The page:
In July Peters told interest.co.nz NZ hadn't undertaken an Australian style banking inquiry due to "subservient puppetized [NZ] politicians who won't act in the national interests of business and private citizens." But the coalition agreement makes no mention of any such inquiry. Asked this week whether this meant the policy hadn't made it into the coalition agreement with Labour, a NZ First spokesman enigmatically replied; "We’re not able to confirm that for you at this stage. Sorry we couldn’t be more help."
But rather than going down the uncertain, time consuming and costly to taxpayers route of a government organised probe into banking competition, I reckon banking competition in NZ could be significantly improved by a few simple steps. These would require a commitment from the Reserve Bank, the Government and NZ owned banks to bolster competition for the benefit of NZ consumers. Here, in no particular order, are three steps I believe could lead to significant improvement in the competitive landscape.
1) Government coerced, or enforced, open banking.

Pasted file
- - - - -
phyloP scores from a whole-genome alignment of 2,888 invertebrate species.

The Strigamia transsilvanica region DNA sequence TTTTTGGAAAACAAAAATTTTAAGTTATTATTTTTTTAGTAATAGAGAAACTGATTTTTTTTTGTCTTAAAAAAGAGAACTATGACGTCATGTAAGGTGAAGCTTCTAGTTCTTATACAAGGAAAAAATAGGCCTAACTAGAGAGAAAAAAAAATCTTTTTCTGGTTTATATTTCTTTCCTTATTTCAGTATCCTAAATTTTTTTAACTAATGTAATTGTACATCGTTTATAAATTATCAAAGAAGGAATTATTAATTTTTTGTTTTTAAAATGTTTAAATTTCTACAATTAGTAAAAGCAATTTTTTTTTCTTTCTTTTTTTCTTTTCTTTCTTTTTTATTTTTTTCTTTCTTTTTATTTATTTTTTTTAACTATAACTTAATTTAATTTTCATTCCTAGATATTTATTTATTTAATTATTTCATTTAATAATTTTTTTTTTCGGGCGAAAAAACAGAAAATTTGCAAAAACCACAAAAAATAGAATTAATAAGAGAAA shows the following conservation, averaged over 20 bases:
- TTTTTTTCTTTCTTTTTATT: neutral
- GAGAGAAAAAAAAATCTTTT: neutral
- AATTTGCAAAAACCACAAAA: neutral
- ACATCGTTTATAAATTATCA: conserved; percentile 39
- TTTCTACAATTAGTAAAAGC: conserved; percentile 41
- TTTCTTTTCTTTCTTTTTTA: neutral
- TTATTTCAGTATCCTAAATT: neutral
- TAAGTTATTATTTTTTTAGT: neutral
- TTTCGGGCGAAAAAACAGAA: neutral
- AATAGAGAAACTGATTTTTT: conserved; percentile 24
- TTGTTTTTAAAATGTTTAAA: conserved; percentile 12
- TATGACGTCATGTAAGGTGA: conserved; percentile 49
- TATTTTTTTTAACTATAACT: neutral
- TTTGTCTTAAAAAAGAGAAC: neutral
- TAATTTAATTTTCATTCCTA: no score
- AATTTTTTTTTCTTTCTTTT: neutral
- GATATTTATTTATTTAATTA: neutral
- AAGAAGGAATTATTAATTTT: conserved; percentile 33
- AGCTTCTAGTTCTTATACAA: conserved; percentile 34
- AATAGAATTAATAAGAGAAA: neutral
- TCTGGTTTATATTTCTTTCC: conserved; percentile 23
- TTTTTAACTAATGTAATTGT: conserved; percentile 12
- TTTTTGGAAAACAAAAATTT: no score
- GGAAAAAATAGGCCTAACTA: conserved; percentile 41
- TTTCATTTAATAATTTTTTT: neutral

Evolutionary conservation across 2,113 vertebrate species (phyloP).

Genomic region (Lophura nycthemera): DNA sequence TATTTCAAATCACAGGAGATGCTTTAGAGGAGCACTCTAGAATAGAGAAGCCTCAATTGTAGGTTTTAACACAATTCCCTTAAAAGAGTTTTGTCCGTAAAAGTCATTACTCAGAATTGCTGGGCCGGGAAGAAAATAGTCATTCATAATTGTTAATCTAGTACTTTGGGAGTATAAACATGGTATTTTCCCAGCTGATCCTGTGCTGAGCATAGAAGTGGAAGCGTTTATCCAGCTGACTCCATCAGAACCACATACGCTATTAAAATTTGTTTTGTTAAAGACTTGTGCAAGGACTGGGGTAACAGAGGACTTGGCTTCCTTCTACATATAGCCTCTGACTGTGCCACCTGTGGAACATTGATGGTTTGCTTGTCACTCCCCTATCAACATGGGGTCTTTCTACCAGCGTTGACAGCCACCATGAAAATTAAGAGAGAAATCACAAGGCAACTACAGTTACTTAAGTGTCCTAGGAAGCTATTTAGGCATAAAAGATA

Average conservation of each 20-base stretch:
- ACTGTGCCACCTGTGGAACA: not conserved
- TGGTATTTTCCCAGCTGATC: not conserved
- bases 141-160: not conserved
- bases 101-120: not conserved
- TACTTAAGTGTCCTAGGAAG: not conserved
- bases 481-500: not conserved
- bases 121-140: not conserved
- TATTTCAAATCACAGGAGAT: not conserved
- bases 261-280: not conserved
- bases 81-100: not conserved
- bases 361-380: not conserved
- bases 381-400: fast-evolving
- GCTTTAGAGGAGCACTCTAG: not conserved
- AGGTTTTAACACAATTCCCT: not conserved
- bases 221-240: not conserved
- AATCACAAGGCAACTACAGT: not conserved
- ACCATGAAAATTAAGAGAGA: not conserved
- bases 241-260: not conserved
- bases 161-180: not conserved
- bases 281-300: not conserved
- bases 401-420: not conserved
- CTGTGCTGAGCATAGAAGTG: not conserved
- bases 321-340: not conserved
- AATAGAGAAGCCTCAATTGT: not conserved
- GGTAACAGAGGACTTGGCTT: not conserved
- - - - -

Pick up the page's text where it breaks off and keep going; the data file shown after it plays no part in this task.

This could certainly give so-called fintechs a foot in the door. Open banking requires banks to share product and customer data with customers and third parties, - with the consent of the customer. Such data sharing should both increase price transparency, and enable comparison services to accurately assess how much a product would cost a consumer based on their behaviour. This would thus enable the recommendation of the most appropriate products for individual customers.
Just before the election then-Commerce and Consumer Affairs Minister Jacqui Dean said that as part of the Government's push for greater retail payments competition, she wanted to see banks enable open banking. Dean wanted to hear back from the industry by April, and was waving the potential stick of regulating the terms of access into bank systems.
New Commerce and Consumer Affairs Minister Kris Faafoi has told interest.co.nz he wants to work collaboratively with both banks and start-ups to foster innovation, while protecting people’s privacy. Faafoi also says he's watching developments in Australia where a report from the Government's independent review recommending the best approach to implement an open banking regime is due by the end of 2017.
The idea is that open banking could drive competition in financial services by changing the way people use, and benefit from, their data, boosting consumer choice and empowering bank customers to seek out the banking products that most suit their circumstances.